COLORADO SPRINGS, Colo. (KKTV) - The El Paso County Courthouse found itself one of the casualties of Monday's wind storm after parts of its roof blew off, forcing the building to evacuate. The county says it's the worst damage the courthouse has experienced.
After forced evacuations Monday due to the wind, most of the courthouse opened back up Tuesday at noon. For a while until repairs are complete, access to some courtrooms on the fifth floor are still limited because of the damage.
Rebecca Vanpelt was in line for the courthouse Tuesday after she was evacuated Monday.
“We came to the front doors and then couldn’t get out because stuff was flying off the top of the building -- huge chunks of stuff -- and there was officers out here with riot shields trying to shield people who were out here from stuff that was falling, and it was just absolutely insane,” said Vanpelt.
A spokesperson said most of the damage was to the courthouse's southwest tower. Earlier, deputies blocked pedestrian access to Tejon Street in front of the courthouse to prevent any possible injuries from flying debris.
“It tore up that corner and because it’s a membrane roof, it took the electrical and everything else with it, so that has to be repaired,” said El Paso County Public Works Director Jim Reid.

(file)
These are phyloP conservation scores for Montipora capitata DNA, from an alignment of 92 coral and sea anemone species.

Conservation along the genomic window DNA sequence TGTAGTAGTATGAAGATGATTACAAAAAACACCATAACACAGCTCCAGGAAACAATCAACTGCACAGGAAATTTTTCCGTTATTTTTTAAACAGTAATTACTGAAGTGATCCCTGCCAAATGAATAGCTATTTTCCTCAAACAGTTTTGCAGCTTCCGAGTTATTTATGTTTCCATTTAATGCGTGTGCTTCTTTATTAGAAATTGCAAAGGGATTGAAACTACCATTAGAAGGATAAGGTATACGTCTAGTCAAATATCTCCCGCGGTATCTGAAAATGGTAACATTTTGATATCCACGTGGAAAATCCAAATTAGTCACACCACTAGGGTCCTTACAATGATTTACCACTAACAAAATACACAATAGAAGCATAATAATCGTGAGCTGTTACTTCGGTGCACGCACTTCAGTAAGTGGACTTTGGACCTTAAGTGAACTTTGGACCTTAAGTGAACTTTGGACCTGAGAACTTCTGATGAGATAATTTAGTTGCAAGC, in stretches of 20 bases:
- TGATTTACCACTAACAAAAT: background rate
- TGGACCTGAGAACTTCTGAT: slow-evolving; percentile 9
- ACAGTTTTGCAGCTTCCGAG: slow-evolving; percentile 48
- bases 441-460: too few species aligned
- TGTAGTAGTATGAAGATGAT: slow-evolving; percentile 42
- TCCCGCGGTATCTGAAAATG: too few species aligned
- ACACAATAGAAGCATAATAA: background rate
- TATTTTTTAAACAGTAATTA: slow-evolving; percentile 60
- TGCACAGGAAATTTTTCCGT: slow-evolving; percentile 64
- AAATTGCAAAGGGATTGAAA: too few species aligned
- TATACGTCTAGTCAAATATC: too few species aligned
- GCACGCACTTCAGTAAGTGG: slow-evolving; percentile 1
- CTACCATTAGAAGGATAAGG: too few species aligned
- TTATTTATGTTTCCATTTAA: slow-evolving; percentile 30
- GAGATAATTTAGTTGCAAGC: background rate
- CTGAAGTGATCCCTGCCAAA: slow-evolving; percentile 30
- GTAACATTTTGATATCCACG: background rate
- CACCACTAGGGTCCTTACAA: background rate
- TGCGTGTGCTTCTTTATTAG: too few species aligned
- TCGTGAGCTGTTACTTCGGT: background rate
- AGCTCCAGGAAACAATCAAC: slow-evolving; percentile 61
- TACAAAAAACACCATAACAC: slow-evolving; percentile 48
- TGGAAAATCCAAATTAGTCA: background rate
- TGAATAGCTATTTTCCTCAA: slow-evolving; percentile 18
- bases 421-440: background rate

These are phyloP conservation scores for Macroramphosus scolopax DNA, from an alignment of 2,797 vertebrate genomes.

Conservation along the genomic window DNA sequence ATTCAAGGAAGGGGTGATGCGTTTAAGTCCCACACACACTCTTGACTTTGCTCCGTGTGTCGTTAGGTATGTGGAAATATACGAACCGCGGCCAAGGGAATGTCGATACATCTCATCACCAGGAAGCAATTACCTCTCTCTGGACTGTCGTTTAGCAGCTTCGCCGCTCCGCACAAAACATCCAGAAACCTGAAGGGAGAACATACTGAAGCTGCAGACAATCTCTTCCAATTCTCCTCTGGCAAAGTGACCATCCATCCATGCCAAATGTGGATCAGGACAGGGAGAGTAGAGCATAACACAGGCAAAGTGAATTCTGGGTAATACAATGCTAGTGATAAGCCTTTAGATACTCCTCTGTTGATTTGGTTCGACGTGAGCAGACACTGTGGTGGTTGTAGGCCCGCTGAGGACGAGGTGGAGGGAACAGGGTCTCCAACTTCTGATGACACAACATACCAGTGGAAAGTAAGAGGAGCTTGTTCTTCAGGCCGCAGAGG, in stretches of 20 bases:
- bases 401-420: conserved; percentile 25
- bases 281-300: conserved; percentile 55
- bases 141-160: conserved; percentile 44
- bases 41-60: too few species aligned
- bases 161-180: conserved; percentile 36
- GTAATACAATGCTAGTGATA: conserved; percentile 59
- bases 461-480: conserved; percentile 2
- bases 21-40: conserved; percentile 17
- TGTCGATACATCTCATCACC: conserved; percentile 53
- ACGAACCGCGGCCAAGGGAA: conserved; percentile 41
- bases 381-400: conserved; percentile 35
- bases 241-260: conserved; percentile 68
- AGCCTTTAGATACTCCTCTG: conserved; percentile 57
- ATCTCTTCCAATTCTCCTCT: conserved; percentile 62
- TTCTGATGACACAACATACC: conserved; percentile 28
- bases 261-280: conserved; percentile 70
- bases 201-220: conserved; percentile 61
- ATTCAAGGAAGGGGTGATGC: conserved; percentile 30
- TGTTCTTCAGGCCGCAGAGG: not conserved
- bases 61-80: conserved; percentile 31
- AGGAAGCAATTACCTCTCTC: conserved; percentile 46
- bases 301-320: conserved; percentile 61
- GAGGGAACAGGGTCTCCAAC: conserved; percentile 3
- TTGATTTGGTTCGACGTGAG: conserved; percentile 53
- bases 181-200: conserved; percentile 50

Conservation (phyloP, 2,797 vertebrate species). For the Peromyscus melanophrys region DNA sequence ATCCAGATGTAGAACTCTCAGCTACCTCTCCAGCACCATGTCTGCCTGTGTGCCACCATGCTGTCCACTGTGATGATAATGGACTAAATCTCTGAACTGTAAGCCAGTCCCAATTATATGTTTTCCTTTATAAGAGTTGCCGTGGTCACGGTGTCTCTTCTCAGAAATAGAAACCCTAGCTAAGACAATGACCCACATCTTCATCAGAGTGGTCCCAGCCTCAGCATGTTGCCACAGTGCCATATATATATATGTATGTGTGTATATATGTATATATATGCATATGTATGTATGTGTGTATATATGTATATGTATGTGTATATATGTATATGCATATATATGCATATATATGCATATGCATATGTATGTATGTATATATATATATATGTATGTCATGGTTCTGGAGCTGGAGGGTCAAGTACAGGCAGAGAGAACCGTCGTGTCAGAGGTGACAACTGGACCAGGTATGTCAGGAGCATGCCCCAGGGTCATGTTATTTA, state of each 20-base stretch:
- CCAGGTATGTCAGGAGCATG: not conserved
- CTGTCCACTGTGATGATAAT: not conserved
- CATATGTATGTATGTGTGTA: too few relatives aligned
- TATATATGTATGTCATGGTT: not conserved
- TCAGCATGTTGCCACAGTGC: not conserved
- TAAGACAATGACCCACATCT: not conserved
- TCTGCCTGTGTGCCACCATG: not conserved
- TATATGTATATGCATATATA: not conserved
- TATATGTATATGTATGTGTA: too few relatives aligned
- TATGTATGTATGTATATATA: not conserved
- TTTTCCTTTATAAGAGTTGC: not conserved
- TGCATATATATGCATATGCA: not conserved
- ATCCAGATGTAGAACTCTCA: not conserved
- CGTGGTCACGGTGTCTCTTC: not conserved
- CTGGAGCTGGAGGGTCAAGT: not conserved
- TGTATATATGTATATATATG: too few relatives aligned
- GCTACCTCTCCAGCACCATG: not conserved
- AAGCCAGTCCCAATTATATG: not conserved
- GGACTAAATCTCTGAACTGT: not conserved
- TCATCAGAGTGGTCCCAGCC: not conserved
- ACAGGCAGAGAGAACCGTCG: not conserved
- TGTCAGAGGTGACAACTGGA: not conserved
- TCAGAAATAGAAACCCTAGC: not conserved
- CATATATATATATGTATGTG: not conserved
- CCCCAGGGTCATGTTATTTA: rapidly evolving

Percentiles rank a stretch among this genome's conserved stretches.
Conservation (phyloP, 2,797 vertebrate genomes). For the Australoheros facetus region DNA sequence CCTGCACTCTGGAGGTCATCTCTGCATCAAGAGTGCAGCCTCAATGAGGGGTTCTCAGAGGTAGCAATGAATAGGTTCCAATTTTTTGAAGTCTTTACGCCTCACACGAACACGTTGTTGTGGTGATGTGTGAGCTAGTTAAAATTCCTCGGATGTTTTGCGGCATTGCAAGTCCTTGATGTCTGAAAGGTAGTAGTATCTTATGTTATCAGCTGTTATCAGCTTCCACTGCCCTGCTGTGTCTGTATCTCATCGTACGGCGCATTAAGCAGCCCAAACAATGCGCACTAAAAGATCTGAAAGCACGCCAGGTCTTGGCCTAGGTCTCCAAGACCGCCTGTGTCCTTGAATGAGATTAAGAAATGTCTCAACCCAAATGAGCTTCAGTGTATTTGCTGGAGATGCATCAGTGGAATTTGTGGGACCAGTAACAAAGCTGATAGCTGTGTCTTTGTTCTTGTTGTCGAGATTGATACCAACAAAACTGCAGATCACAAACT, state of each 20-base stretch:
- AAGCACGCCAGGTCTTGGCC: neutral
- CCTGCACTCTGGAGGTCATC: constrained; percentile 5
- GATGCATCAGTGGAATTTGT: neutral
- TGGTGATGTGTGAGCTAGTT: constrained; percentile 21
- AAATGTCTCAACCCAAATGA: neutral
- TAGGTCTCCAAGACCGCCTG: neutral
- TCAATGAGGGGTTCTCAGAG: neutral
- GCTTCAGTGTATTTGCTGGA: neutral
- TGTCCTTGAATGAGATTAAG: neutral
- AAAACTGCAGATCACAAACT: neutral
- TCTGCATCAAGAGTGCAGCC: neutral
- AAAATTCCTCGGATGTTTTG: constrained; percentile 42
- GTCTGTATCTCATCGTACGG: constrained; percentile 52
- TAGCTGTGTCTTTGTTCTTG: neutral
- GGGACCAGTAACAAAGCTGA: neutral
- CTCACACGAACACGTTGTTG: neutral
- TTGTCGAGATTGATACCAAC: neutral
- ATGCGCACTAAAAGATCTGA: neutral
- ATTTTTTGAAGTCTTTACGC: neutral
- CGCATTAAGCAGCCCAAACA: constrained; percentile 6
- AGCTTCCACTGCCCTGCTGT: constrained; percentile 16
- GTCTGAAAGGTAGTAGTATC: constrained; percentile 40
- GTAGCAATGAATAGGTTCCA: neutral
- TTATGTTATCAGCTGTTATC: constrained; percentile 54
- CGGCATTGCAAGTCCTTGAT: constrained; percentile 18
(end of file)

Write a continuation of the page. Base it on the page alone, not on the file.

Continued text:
Reid explained that because it's a membrane roof, there is a thick rubber layer that's almost in a single piece. Once one part breaks, which was the case with the courthouse, the entire roof is impacted.
Through Tuesday morning, crews were on the roof to look at the damage and access emergency repairs. Following that, they focused on cleaning up debris.
Early Wednesday, the county plans to close driver and pedestrian access to westbound Vermijo Avenue from Tejon Street to Cascade Avenue for repairs.
“We’re going to bring a crane in to bring in all the equipment and materials we need to patch that corner," said Reid. "The key thing is whenever you do a roof, it’s weather dependent and it has to be good weather, and it looks like we’re not going to blessed with that over the weekend.”
Right now, costs for repairs are estimated at $24,000, but the county expects that number to go up significantly once they look into electrical damage.
The county says that money will come from the self-insurance fund, but once total cost estimates are in, they may look into state or federal emergency funds.
Although current repairs are just temporary, the county will wait until there is a long enough period of good weather before working on a permanent fix for the roof.
"Whatever it takes, we’re going to get it done,” said Reid.